“Akiko,” by Kate Maruyama, is also a story of revenge and the spirit world, but quite different in tone and framework with echoes of mystery and noir. Sakura is a law student who has fallen into the role of private investigator, partially due to her ability to perceive things of the otherworld. Spirits approach her for redress because she can speak to and for them. Sakura has been working with the police in the form of George, a professional member of the force who is willing to accept information from her without too many questions regarding provenience. Matters come to a head when a spirit seeks her out for help in what turns out to be a far more complicated situation than a simple murder. Interestingly in this story the human has the power to act while the sprits must rely on her character and understanding in the service of making things right. At its heart this story is about loneliness and the fear of being unable to connect with other people, as lovers or friends. I found it truly engaging and would enjoy reading more about Sakura and her adventures, given the opportunity.

Phantasma is certainly a worthy effort at providing a set of pieces that strive to examine a different sort of unease than the usual horror or dark fantasy collection these days.

In contrast I found the characters in “The Adoption” less sympathetic than I suspect was intended. In this story by Anne Charnock, we follow a couple who are considering adopting a child as they explore the beginnings of the process.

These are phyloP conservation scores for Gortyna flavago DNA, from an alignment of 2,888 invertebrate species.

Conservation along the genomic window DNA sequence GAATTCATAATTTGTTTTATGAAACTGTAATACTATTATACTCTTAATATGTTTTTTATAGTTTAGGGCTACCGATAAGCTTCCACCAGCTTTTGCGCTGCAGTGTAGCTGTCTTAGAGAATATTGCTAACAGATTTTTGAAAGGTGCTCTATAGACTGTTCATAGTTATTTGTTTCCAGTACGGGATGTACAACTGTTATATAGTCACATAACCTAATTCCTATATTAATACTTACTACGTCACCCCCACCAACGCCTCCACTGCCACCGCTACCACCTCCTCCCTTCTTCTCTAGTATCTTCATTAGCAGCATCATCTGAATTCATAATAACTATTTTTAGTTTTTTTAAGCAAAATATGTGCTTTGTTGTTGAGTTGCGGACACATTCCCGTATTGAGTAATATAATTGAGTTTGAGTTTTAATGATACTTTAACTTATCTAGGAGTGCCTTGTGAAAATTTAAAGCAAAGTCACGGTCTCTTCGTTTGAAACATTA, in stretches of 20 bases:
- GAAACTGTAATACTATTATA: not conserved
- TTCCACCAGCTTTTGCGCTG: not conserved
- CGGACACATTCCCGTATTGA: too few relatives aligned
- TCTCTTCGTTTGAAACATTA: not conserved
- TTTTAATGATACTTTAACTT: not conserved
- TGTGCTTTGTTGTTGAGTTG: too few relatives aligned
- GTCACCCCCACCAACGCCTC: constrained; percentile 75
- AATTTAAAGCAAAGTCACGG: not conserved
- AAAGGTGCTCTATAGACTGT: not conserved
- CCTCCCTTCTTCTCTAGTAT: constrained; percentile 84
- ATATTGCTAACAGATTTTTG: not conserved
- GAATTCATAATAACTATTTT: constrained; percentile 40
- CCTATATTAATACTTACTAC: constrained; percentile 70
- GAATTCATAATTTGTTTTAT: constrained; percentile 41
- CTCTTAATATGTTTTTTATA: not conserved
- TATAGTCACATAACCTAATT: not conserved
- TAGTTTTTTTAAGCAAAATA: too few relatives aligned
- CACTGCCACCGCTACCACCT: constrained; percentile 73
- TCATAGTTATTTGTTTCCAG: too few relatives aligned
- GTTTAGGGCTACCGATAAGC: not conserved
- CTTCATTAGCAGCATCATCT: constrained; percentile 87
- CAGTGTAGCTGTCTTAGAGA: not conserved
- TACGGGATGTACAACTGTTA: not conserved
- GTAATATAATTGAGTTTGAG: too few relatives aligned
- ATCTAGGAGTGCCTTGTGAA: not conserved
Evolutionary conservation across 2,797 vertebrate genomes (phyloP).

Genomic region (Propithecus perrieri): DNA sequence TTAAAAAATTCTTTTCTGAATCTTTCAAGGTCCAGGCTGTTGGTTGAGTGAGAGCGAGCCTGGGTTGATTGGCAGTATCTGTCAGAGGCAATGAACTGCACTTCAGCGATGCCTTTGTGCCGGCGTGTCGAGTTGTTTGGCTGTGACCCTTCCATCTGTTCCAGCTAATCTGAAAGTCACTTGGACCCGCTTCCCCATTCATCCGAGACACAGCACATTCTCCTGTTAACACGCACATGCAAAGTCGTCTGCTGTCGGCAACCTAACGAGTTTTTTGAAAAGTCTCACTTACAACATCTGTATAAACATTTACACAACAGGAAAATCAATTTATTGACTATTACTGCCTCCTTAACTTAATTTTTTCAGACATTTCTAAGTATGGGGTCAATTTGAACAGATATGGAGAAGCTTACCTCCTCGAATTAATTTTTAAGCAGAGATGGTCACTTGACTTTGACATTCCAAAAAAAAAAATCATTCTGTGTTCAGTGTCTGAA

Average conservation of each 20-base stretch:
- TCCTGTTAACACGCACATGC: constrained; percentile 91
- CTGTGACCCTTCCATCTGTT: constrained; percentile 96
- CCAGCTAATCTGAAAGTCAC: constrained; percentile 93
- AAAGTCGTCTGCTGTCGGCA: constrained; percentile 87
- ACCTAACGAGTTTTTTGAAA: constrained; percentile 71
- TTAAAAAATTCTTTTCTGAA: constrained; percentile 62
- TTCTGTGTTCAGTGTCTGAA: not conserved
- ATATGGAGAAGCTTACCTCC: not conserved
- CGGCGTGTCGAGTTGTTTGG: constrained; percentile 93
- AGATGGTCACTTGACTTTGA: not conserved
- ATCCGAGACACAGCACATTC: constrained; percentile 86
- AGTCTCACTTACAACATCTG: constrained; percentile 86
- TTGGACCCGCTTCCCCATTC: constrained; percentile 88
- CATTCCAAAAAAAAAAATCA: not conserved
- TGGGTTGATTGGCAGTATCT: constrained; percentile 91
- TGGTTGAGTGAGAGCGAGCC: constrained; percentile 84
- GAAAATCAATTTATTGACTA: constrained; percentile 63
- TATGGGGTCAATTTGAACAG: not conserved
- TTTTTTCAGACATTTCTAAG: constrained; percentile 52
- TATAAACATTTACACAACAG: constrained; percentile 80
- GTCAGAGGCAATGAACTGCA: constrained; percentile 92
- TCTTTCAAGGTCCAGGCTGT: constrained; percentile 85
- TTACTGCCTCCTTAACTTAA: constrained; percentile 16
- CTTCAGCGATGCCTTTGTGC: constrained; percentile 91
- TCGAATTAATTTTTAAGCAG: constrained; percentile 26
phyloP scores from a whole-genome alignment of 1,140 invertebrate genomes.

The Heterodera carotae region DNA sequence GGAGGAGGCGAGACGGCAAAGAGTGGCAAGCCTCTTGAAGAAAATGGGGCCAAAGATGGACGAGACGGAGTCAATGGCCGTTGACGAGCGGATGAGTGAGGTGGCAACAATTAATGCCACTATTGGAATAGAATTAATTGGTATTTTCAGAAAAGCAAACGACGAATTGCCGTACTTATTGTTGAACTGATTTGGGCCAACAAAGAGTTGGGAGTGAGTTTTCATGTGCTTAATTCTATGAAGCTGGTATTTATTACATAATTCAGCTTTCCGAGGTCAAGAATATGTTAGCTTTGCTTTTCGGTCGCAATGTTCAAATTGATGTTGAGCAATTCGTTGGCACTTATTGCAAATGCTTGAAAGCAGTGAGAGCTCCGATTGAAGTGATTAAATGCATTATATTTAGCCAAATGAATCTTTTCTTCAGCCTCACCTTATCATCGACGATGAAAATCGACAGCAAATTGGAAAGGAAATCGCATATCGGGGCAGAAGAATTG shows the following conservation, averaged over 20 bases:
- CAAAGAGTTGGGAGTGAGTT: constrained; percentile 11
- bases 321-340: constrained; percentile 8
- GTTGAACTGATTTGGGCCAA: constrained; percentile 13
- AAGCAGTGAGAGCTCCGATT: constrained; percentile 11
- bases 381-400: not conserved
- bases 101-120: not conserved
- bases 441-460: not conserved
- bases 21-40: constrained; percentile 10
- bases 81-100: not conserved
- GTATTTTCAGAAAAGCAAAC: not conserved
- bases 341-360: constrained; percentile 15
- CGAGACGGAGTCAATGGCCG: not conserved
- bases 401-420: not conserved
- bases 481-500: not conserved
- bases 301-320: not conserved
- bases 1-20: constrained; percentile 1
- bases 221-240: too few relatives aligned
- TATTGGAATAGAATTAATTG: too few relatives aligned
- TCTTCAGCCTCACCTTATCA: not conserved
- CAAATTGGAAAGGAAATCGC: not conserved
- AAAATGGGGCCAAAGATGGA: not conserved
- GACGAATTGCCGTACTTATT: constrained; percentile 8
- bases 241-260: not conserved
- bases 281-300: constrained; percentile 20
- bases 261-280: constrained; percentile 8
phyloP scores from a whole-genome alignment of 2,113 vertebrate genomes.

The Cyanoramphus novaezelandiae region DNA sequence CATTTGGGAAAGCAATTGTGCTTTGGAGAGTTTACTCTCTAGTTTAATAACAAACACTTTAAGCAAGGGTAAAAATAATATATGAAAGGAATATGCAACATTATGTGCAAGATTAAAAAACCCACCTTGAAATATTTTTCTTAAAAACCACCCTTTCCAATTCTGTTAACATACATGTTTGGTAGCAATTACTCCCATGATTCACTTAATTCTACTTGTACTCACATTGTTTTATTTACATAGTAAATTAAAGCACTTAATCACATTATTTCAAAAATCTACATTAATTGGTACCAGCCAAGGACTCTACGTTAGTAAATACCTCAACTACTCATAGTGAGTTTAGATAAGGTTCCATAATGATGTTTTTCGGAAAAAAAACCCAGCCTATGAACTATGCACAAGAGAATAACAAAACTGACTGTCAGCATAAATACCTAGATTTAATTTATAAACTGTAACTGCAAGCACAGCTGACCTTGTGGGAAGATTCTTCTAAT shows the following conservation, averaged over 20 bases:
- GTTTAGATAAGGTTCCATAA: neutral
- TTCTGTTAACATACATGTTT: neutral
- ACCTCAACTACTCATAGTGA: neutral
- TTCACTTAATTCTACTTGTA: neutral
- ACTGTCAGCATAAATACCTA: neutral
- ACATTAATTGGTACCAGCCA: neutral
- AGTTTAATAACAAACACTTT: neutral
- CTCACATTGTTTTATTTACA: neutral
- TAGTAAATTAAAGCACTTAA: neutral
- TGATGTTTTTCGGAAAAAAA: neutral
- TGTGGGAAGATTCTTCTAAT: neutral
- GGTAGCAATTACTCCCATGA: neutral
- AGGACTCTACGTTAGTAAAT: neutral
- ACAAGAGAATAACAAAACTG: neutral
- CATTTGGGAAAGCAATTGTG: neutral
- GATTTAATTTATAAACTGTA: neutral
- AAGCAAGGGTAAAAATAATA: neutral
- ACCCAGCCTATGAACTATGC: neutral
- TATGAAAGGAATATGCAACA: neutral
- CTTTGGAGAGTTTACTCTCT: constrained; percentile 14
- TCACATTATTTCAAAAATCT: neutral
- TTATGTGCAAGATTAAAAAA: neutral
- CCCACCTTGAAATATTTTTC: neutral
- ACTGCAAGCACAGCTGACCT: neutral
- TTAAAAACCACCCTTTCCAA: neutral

While I don’t have any technical quibbles with the piece, I don’t seem to have the buttons that the story was designed to push. I’ve never been interested in children, and as a result, I was indifferent to the couple’s choice, though one imagines this would be much different for other readers. The setting is a future where artificial uteri are available as a means of reproduction for people who meet particular financial and circumstantial criteria; on the rare occasion that the contractual parents die before gestation is complete the baby is offered for adoption to carefully selected applicants. Simone and Rudy are considering adopting as a result of past interpersonal issues and health concerns; they want a child but biological offspring would be problematic. The story follows them on a tour of the facility where the babies are grown and through the choices they make.

The remaining works in the collection included the story “Pitch,” by J.D. Horn, which had a twist jarring enough I had to read it several times before I was certain of what exactly had happened. Jason Kirk’s “The Guardian From the Sea” is a set of linked poems informing an overall atmospheric narrative that provides the volume’s conclusion.

Phantasma is certainly a worthy effort at providing a set of pieces that strive to examine a different sort of unease than the usual horror or dark fantasy collection these days. The stories that worked best for me stayed with me in the way that quality pieces do, and they continue to come back to me when I’m thinking of other things. While taste and emotional resonance both are things that vary widely across the reading population, and not every story will work for every person who encounters it, I recommend the broad range of narratives found within Phantasma to those looking for a more subtle take on the worries and fears so many people share.

Joy Ralph grew up in the Pacific Northwest. Having spent most of her life along the I-5 corridor, she is reviewing works from authors with a connection to the region. She tweets as @cithra.